High-speed escapes and rapid recoveries

Save for a little political grandstanding, Lesnar went on to explain he harbored no ill will toward the people or country of Canada. He simply prefers his medical care take place in his native land.

"I love Canada," Lesnar said. "I own property in Canada. But if I had to choose between getting care in Canada or in the U.S., I definitely want to be in the U.S. Canadians, don't get me wrong here. Listen, I love Canada. Some of the best people and best hunting in the world. I have family up there. But I wasn't at the right facility.

"They couldn't do nothing for me. It was like I was in a third-world country. I just looked at my wife, and she changed my life, and I had to get out of there."

Lesnar and his wife did leave the facility, and the champion said his spouse drove him "100 miles per hour" back to Medcenter One in Bismarck, N.D.

Once under Medcenter One's care, Lesnar had what he classified as a "small procedure" done.

"They stuck a six-inch needle through my stomach and drained three pockets and removed 14 cc's of fluid out of my stomach," Lesnar said. "The next morning I was able to eat, and that's when I decided I had enough of the hospital and proceeded to go home."

Lesnar said he dropped all the way down to 248 pounds during the process (a mark he joked he hadn't seen since the second grade), but he was currently up around 273 pounds as he prepared to begin his mini-camp. And the culprit for his near-career-ending ailment? A poor diet.

Permanent changes

"What got me here was a total protein diet, not enough fiber, and that's where I was," Lesnar said. "I totally changed my diet, got on some natural healing medicine, and was just doing a lot of praying. I had a lot of people praying for me.

"I'm a carnivore. I'm not a big fan of PETA. I'm a member of the NRA, and whatever I kill, I eat. Basically, I was just for years surviving on meat and potatoes. When the greens came by, I just kept passing them."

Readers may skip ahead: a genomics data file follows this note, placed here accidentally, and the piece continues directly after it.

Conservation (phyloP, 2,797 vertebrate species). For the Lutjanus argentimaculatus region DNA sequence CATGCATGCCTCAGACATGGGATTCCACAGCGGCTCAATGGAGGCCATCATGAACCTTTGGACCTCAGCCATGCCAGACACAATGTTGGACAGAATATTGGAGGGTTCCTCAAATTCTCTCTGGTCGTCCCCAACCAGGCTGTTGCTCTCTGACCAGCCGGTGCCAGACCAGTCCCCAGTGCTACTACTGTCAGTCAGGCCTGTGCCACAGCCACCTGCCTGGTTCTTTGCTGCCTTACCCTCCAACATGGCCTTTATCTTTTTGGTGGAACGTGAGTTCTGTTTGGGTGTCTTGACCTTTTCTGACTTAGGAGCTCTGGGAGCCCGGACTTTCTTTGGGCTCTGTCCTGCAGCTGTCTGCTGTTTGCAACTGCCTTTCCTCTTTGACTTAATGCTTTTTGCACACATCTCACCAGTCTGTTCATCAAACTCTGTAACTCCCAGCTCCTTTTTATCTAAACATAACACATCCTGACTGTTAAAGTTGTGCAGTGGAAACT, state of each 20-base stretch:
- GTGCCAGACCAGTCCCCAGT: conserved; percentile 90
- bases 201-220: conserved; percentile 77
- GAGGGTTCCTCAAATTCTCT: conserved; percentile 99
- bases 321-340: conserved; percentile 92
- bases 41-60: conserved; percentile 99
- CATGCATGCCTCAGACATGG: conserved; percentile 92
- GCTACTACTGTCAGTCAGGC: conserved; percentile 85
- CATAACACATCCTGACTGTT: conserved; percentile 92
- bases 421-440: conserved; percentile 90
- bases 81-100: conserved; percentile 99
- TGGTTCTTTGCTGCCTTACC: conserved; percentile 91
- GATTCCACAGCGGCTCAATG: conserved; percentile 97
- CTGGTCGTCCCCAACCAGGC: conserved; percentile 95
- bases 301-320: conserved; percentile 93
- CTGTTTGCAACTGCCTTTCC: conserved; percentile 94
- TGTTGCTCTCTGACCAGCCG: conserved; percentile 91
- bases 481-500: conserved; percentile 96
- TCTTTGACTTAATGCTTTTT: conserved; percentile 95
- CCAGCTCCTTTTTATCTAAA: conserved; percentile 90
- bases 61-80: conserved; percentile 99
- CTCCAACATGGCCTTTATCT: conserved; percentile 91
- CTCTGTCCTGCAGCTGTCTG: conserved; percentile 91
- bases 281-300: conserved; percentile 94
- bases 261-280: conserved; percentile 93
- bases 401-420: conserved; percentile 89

That will change going forward, and Lesnar said he's going to be certain not to repeat the mistakes of his past.

"It's now a part of my life. When I'm at home, which I'm there a lot, I have total control of my diet. When I'm on the road, it's kind of a little more harder to do. But it's just making sure I have a well-balanced diet.

"Why would I go back to my old ways? I don't want to be back in that position ever again. I'm doing change for the better, not for the worse."

And while Lesnar's life as a multi-millionaire, professional athlete, and mixed martial arts champion may be difficult for most people to relate to, he did have a message that could ring true with many citizens – both American and Canadian.

"[The experience] gave me a different perspective on life and my family," Lesnar said. "I'm a young guy. These things aren't supposed to happen. I consider myself a healthy human being. I'm 32 years old, and for something like this to happen to me, I definitely have to re-evaluate.

"When you think you're doing all the right things, and then all of a sudden something like this happens, obviously you're not. I have to make some changes."